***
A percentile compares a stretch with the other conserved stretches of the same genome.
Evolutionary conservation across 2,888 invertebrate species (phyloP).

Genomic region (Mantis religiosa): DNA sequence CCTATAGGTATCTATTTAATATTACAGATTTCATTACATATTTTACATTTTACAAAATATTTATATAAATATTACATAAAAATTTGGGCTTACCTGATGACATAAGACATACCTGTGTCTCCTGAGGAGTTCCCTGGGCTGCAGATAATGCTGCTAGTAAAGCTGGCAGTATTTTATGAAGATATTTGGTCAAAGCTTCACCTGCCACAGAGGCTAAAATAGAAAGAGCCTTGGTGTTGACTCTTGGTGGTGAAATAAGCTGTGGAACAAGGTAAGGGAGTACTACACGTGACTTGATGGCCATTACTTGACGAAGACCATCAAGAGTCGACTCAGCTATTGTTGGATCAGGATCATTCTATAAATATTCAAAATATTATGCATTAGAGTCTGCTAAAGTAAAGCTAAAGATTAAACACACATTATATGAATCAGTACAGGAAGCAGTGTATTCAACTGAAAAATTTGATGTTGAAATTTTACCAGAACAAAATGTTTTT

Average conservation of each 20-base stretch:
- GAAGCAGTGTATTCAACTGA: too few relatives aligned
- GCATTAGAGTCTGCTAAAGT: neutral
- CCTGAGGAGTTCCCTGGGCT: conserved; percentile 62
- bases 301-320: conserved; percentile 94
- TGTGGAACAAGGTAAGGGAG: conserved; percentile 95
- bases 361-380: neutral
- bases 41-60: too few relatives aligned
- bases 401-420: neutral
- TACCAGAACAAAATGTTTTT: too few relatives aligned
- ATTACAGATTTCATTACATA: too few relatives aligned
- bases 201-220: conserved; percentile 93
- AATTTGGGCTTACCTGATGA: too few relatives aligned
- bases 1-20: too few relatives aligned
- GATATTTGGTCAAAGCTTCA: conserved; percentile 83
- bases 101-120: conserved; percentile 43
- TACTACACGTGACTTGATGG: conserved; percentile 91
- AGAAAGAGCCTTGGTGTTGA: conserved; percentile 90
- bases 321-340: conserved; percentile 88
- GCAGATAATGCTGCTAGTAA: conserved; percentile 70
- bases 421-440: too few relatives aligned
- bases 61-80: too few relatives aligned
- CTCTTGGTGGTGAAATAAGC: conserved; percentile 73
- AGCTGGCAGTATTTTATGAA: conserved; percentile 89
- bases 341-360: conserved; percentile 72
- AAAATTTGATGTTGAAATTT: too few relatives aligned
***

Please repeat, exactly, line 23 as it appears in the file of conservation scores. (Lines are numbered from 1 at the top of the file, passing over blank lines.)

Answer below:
- GCAGATAATGCTGCTAGTAA: conserved; percentile 70